Speech Comprehension in Alzheimer

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Speech Comprehension in Alzheimer � PAGE �2�


Speech Comprehension in Alzheimer


Speech Comprehension in Alzheimer

Within-group comparisons showed that the AD subjects performed better on the non-biological categories than on the biological categories, and better on the action verbs than on the abstract nouns or the biological categories. Accuracy for abstract nouns was not significantly different from biological nouns. The results from both tasks indicated, first, that knowledge of action-verbs was not more impaired than knowledge of objects in AD. Second, the convergence of results from tasks using different stimuli types (i.e. pictures and words) and different response type (i.e. naming versus forced choice judgements) calls into question explanations of category effects that are based primarily on visuopeceptual or lexical-phonological deficits. A modal semantic memory loss appears to be the major determinant of these category effects.

The general impairment in naming due to semantic impairment would be due to pathology of left temporooccipito-parietal junction.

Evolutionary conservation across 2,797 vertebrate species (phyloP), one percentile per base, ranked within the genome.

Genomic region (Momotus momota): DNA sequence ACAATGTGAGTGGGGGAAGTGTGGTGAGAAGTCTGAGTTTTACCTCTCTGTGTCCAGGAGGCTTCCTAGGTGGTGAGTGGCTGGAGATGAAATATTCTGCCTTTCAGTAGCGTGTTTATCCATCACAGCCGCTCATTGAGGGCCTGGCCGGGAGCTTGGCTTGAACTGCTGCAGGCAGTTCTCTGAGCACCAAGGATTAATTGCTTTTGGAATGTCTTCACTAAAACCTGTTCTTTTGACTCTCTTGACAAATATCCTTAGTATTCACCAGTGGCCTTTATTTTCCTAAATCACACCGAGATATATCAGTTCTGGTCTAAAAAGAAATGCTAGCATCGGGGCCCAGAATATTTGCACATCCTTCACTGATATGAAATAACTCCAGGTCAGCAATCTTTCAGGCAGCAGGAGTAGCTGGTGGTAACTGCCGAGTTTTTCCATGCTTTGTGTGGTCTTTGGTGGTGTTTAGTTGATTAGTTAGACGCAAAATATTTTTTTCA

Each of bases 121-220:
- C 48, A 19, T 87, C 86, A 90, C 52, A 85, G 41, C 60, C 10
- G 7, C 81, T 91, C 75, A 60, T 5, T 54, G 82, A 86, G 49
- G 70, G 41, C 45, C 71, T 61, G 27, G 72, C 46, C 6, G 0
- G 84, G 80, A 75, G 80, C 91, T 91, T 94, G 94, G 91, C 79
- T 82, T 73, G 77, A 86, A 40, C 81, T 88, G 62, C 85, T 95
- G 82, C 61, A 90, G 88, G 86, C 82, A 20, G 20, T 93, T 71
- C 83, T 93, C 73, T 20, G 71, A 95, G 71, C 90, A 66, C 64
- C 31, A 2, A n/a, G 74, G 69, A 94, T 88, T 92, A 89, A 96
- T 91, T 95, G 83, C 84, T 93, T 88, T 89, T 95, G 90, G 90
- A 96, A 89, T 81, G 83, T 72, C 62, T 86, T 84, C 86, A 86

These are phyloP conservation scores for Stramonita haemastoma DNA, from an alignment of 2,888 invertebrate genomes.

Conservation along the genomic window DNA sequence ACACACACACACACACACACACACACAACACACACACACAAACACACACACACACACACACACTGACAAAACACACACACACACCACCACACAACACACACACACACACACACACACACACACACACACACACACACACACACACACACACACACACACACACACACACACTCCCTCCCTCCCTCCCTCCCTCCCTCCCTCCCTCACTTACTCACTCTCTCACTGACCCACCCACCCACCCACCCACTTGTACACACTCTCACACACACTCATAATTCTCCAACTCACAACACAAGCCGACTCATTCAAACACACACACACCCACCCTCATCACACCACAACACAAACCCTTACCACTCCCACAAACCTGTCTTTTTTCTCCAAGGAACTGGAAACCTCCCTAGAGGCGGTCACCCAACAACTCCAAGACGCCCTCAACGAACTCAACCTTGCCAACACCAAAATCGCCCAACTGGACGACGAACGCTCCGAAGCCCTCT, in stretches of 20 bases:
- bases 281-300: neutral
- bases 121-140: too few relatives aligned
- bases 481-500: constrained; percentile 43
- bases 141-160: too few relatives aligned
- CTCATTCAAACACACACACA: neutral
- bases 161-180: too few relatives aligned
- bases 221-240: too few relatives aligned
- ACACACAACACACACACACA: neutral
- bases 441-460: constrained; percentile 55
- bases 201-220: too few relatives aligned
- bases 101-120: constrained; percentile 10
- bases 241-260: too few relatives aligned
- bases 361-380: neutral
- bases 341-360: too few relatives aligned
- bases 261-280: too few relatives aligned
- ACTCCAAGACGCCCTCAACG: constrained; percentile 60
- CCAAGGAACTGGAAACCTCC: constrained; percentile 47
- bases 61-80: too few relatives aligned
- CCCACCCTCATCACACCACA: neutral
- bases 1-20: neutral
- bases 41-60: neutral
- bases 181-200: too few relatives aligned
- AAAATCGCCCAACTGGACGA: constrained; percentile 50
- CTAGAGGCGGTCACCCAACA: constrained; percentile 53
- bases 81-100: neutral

Williamson et al. suggest that lexical retrieval is an important functional impairment in AD. The pattern of loss for action naming versus object naming might well reflect the different neural substrates for such lexical retrieval for nouns versus actions. Impaired lexical retrieval for objects would be due to lateral and inferior temporal pathology. Lexical retrieval for actions would involve, in contrast, premotor or pre-frontal cortical areas or both which are relatively spared in AD. The category effect with specific impairment of object naming would therefore be at the level of lexical retrieval and not linguistic semantics.

AD as a disease is distinguished by its anatomic variability and yet the category effect appears present (and in the same direction) in the large majority of individual cases as well in cases of frontotemporal dementia. This would seem to...